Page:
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10 Albuquerque Gems You Should Know About

Albuquerque has a distinctive flavor and an eclectic, quirky charm. Scratching beneath its veneer to come up with an underlying DNA brought me to a lumbering list of many things that make me love the Duke City. Steering clear of the usual and the obvious, here's a humble start at a huge number of wonderful places, people and things that make Albuquerque what it is.

Skip Maisel's

Aileen O'Catherine

Built in the 1930s, it became a stop off souvenir shop during the Route 66 heyday. Maisel's still carries the kinds of items tourists want to grab on their way out the city's door. Its Native American art ranges from giant kachinas to pottery and squash blossom necklaces, and there are inexpensive items for souvenir seekers. The building's murals and architecture are works of art in their own right, proving that bringing the past into the present works just fine.

Duran Central Pharmacy

Aileen O'Catherine

If you're lucky, you'll stop in when the ladies are making the handmade tortillas that will encase your burrito or sop up the restaurant's signature red chile sauce. The food is like Abuelita used to make and the pharmacy has some of the best knickknacks, kitchen gear, cards and gift items in town. Duran Central Pharmacy is one of those tucked away treasures locals take visitors to for a taste of authentic Albuquerque.

KUNM

Courtesy Katie Stone, KUNM Children's Hour: Chief Engineer, Noah Silver

Sure, other cities have public radio stations, but do they let their DJs play whatever they want? Not likely. KUNM has a bit of everything, the salt to flavor any type of musical or thought food you're taking a bite of. Whether tuning in to Harry Norton and Mary B for alternate Freeform Fridays, Katie and the kids on Saturday morning's Children's Hour, Raices, or any of its other unique programs, KUNM delivers a cocktail of solid news and music with an Albuquerque twist.

Chapel of Our Lady of Guadalupe

Aileen O'Catherine

The Chapel of Our Lady of Guadalupe was the work of a nun, Sister Giotto, who created liturgical art, along with her student apprentices. The chapel itself was crafted by them, brick by adobe brick, with the goal of creating a place where visitors could contemplate and muse and dream. Visitors still stop by to offer up prayers and wishes at the altar, but only those who know it's there, or the lucky few who stumble upon it. Find it in Old Town's Patio Escondido, where you can kneel or light a candle and offer up a thought or two. It's also a wedding chapel these days. 

Globalquerque

Globalquerque

For a decade now, Globalquerque has brought the world to Albuquerque. For several days each September, musical artists take the stage at the National Hispanic Cultural Center, bringing the flavors of the United States, Africa, the Caribbean, Mexico, and other far flung places to the city. It's a smorgasbord of world music that celebrates the global village.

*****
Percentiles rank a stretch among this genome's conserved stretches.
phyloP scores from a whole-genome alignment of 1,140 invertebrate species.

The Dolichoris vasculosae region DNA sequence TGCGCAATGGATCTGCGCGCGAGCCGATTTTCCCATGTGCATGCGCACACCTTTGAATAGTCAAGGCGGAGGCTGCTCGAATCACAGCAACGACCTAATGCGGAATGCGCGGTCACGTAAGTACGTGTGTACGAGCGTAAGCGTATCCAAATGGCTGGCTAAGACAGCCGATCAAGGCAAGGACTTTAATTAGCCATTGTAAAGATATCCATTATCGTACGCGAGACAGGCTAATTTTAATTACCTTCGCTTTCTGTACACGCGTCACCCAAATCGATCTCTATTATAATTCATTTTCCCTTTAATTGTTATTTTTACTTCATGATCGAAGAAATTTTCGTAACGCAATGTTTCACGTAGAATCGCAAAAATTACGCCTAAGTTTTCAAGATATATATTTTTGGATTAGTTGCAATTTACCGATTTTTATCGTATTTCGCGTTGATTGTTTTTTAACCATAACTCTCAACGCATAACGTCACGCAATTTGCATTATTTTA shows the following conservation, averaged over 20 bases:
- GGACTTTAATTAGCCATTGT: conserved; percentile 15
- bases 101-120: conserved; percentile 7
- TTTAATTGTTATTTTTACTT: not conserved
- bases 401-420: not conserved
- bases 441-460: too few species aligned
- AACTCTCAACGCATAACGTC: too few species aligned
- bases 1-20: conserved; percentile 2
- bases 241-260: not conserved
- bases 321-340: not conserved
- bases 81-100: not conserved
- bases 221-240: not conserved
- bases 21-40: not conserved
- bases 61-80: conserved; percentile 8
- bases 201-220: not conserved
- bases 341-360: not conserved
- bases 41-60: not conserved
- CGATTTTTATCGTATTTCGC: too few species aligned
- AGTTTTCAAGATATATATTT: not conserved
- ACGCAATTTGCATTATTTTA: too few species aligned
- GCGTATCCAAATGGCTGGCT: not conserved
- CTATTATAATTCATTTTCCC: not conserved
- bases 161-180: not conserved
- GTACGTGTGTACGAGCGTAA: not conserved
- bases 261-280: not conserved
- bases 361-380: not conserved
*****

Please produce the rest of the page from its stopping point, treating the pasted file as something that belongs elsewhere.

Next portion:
Downtown Grower's Market

Why the Downtown Growers Market? Every city has them. But this one is home, like family, with the same folks coming back week in and week out, year after year. Art, music, and best of all, food will bring you back and you'll get to know the vendors who are like those relatives you get to see on occasion and wish you saw a bit more.

Rattlesnake Museum

Aileen O'Catherine

The Rattlesnake Museum treasures snakes and crocs and all kinds of amphibians, so stepping inside is like peeking into a young boy's dream. They collect snakes and critters and tell us why they matter. They collect other things too: license plates, bottles, lamps, all dedicated to a tiny slice of life that reminds us there are crocs and critters out there. Watch out. Be amazed.

Model Pharmacy

Aileen O'Catherine

The counter at Model Pharmacy is the real deal, straight out of another era, when milkshakes were king and ice cream wasn't far behind. The Model serves up home cooked food, nothing fancy, just good. Like pharmacies I've seen in Europe, there are specialty soaps, perfumes, hair barrettes, and chocolates. An assortment of mobiles twirls from the ceiling and they have a great selection of cards. Where else can you have lunch, a milkshake, buy a couple of truffles, pick up a prescription and then browse for soaps and perfumes? 

Tinkertown

Tinkertown

They have a map on the wall with pins in it pointing to the places its visitors come from, which is all around the world. Tinkertown Museum was mainly the work of Ross Ward, who collected, carved and assembled the miniatures that he turned into scenes. He created the building as well, which is made of bottles, wheels and other discarded pieces of "junk." It's eclectic and funky, but it's mainly a slice of love, all dished up in one place for the world to see. And he did it all while we were watching television.

Masks y Mas

Aileen O'Catherine

Part art gallery, part Day of the Dead store, part folk art pieces, Masks y Mas celebrates life and the humble art of humble folks. Furniture is simple and rustic, the papel picado streamers are festive rectangles of negative space, and the masks, which come from around the world, provide a cultural glimpse into how we see ourselves.